Tuesday, June 22, 2010

In Pursuit of the Perfect Picture ... and People Friendly Butterflies

The Hackberry Emperor (Asterocampa celtis) seems to be uncommon locally, as its name implies the larve feed on hackberry. A beautiful specimen, likely recently emerged and showing no faded colors or wear and tear of the wings.

After patiently pursuing this subject for about half an hour hoping to get a good dorsal view of the wings, the butterfly finally stopped and posed for the camera ... on the cuff of my pants. Maybe it was attracted to the smell of my running shoe?

Yes, it must be my scented shoes. The Red Admiral (Vanessa atalanta) visible in the upper right took flight just before I could snap a picture of it sampling my clog's chemistry. The caterpillars, on the other hand, have different tastes and prefer to feed on plants belonging to the nettle family.

Vibrantly colored and without torn wings or missing parts, the butterfly perched on a nearby rock and sat still long enough for me to take a couple of pictures.

Another Red Admiral checking out the taste my jeans.

Most butterflies of the subfamily Satyrinae, such as the Northern Pearly-Eye (Enodia anthedon), prefer shaded moist woodlands. These insects tend to rest with their wings closed making it hard to obtain a dorsal view, and when sitting motionlessness on bark they are almost invisible.

Another people friendly species! Actually it was a hot humid day and what the insect was attracted to was the chemicals in perspiration on my hand. I often walk through a considerable amount of mud and water in the pursuit of the perfect picture, and the Hackberry Emperor and Red Admiral in the foregoing photos were attracted to my shoes for similar reasons.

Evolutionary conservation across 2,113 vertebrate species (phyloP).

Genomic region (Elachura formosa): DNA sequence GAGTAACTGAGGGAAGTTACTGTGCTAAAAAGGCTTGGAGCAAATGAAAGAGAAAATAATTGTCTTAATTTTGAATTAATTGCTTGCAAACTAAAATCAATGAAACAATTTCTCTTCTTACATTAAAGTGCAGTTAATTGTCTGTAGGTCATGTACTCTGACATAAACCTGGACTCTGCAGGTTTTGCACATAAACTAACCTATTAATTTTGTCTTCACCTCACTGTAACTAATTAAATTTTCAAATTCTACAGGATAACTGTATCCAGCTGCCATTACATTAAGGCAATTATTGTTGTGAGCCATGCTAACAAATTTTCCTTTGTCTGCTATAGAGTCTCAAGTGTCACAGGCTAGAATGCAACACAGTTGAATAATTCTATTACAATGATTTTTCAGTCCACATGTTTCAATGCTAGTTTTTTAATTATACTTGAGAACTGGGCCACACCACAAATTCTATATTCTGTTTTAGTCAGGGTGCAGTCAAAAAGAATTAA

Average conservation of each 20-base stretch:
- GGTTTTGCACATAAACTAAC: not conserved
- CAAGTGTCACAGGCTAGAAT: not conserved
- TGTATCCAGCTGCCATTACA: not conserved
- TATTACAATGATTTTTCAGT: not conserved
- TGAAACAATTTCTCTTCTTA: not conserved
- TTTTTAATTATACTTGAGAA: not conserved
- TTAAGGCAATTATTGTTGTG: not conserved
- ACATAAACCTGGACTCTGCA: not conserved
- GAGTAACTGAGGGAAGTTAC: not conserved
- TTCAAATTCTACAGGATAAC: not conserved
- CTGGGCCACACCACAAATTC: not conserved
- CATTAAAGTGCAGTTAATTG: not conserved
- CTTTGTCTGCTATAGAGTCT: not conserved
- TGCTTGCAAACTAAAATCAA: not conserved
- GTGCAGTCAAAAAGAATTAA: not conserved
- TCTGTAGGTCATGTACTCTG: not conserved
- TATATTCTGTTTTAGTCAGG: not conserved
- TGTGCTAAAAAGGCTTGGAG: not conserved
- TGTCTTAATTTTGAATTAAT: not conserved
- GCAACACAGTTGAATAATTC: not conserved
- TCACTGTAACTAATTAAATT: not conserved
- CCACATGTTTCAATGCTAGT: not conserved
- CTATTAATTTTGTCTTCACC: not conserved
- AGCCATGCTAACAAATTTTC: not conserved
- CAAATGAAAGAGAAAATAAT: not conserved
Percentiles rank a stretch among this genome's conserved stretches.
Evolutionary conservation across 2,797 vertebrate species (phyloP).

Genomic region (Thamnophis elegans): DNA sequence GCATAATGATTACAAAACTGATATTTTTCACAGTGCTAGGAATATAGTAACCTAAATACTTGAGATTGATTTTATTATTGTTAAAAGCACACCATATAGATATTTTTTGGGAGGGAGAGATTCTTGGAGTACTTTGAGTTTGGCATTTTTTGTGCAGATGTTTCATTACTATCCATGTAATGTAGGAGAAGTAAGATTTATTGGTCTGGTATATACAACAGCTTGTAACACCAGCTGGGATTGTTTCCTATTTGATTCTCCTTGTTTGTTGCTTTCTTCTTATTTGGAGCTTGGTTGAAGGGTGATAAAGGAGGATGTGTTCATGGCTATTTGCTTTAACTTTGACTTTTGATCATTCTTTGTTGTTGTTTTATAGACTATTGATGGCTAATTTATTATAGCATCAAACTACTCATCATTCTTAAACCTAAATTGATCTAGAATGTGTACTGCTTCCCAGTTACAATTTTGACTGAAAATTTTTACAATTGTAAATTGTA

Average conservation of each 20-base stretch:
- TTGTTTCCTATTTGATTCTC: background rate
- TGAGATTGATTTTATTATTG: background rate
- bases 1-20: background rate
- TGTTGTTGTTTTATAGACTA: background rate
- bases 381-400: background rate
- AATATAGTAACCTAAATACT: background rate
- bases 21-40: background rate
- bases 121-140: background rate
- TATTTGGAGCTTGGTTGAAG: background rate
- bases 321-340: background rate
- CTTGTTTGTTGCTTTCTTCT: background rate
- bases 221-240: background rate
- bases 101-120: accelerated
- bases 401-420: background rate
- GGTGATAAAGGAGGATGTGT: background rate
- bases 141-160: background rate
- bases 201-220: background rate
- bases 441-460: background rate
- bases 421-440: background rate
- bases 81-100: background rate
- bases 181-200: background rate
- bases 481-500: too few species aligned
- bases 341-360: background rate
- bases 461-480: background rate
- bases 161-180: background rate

A couple more members of the subfamily Satyrinae (a.k.a. Browns): I was unable to get a dorsal view of this Little Wood Satyr (Megisto cymela) but in this case it wasn't necessary to make an identification.

The two large pale rimmed eyespots on the forewings of the Common Wood Nymph (Cercyonis pegala nephele), visible from both above and below, make this butterfly easy to "spot" at a distance.

It can be challenging at best and often impossible to make a positive identification at the species level from a picture and you can never have too many views from different angles. Although the following two butterflies can be distinguished by inspection of their dorsal wing patterns, the undersides of the wings are radically different for a Northern Crescent (Phyciodes cocyta) ...

... and a Harris's Checkerspot (Chlosyne harrisii), making it easier to differentiate the two in the field or from a photo.

You never knows what will cross your path at an unexpected moment and it's impossible to be ready for everything. A faster film speed would have captured more detail of this Silvery Blue (Glaucopsyche lygdamus) courtship.

The orange spots on the ventral sides of the wings, and the tails on the hindwings, are distinctive field marks of the Eastern Tailed-Blue (Everes comyntas) ... if you can see them. Peterson's Field Guide to Eastern Butterflies gives the minimum length as 20 mm but this tiny butterfly appeared to be only half of that.

Two more of our commonly encounterd local "tailed" butterflies, the Gray Hairstreak (Strymon melinus) ...

... and the Banded Hairstreak (Satyrium calanus).

The lakeshore is a good place to hunt for butterflies, where they are attracted to the moisture and bird droppings. But it takes a bit of luck to stumble across one worth photographing and the wings of this Mourning Cloak (Nymphalis antiopa), a bit rough around the edges, reflect the realities of life in the wild.

This Mourning Cloak didn't land on my hand voluntarily because attracted to my scent. It was at the side of the road, stunned by a collision with a car, so I took advantage of an opportunity to take its picture in exchange for a safe place to rest and recuperate.

The Eastern Comma (Polygonia comma) is another "people friendly" insect that has landed on me on several occasions. The silvery comma-shaped mark, the butterfly's namesake, can be seen on the underside of the hindwing. The color and pattern on the ventral sides of the wings combined with their irregular profile is a near perfect imitation of bark, and the butterfly virtually disappears when it perches on a tree trunk.

Mourning Cloaks, Tortoise Shells, Commas and Question Marks overwinter as adults and are the first butterflies encountered in the spring, often when there's still snow on the ground. The black, almost purplish border along the hindwings indicate this is the is the summer form of the insect. This area of the wing is orange in the winter brood .